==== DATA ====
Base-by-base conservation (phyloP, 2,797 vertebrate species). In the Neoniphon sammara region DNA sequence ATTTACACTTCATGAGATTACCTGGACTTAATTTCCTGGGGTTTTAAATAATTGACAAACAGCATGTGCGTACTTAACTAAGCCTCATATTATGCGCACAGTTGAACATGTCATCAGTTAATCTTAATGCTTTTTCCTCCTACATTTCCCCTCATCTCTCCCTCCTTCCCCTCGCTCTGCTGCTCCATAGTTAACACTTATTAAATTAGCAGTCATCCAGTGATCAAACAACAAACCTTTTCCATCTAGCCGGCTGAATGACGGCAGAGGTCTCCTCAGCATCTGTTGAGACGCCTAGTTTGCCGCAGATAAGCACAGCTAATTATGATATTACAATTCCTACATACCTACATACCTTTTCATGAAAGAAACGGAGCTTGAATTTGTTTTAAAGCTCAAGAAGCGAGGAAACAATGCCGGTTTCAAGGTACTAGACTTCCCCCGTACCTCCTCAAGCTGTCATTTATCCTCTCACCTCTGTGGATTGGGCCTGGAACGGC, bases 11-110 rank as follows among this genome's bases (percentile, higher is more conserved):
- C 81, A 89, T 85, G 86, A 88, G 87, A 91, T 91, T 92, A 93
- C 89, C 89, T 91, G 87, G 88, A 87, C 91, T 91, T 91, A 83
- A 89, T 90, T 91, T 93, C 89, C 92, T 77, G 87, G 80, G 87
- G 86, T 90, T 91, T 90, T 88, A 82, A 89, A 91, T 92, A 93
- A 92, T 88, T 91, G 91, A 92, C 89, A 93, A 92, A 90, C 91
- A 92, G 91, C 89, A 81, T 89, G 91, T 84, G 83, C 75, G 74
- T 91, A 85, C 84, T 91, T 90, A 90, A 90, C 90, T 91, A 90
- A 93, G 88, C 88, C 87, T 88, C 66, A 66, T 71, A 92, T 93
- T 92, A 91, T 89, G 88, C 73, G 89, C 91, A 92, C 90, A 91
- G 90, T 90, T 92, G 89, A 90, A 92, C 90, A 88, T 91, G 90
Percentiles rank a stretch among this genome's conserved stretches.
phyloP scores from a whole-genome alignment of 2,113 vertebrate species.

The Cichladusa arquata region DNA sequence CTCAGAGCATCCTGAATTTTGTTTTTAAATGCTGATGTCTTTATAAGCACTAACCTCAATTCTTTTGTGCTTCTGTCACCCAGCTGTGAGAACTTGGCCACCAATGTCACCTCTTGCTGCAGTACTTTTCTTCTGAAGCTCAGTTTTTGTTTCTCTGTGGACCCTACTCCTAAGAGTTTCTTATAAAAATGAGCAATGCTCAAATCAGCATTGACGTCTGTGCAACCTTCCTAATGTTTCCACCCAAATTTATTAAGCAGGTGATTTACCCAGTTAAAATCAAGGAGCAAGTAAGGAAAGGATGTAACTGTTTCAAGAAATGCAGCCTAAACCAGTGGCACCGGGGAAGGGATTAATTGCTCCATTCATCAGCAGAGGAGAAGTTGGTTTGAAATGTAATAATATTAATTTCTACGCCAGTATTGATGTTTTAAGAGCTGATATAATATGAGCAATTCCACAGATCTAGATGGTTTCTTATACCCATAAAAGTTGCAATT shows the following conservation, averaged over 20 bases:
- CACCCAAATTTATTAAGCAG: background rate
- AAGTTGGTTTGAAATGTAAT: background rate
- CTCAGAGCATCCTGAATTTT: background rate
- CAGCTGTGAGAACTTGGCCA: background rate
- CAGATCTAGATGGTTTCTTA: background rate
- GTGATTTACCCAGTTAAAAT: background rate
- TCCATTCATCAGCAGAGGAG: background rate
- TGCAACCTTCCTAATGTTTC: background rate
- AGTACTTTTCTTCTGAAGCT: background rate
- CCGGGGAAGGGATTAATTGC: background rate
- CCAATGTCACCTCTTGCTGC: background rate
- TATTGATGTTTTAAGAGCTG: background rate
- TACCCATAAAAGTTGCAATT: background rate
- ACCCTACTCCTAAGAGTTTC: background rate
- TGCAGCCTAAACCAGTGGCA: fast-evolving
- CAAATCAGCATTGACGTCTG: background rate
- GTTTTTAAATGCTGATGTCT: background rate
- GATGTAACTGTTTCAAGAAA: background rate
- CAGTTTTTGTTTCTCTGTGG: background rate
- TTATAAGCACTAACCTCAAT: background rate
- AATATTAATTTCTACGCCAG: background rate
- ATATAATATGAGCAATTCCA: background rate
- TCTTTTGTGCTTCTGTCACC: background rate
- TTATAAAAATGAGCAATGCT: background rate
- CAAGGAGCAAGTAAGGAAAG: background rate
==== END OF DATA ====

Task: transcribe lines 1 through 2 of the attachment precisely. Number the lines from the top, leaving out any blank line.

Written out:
Base-by-base conservation (phyloP, 2,797 vertebrate species). In the Neoniphon sammara region DNA sequence ATTTACACTTCATGAGATTACCTGGACTTAATTTCCTGGGGTTTTAAATAATTGACAAACAGCATGTGCGTACTTAACTAAGCCTCATATTATGCGCACAGTTGAACATGTCATCAGTTAATCTTAATGCTTTTTCCTCCTACATTTCCCCTCATCTCTCCCTCCTTCCCCTCGCTCTGCTGCTCCATAGTTAACACTTATTAAATTAGCAGTCATCCAGTGATCAAACAACAAACCTTTTCCATCTAGCCGGCTGAATGACGGCAGAGGTCTCCTCAGCATCTGTTGAGACGCCTAGTTTGCCGCAGATAAGCACAGCTAATTATGATATTACAATTCCTACATACCTACATACCTTTTCATGAAAGAAACGGAGCTTGAATTTGTTTTAAAGCTCAAGAAGCGAGGAAACAATGCCGGTTTCAAGGTACTAGACTTCCCCCGTACCTCCTCAAGCTGTCATTTATCCTCTCACCTCTGTGGATTGGGCCTGGAACGGC, bases 11-110 rank as follows among this genome's bases (percentile, higher is more conserved):
- C 81, A 89, T 85, G 86, A 88, G 87, A 91, T 91, T 92, A 93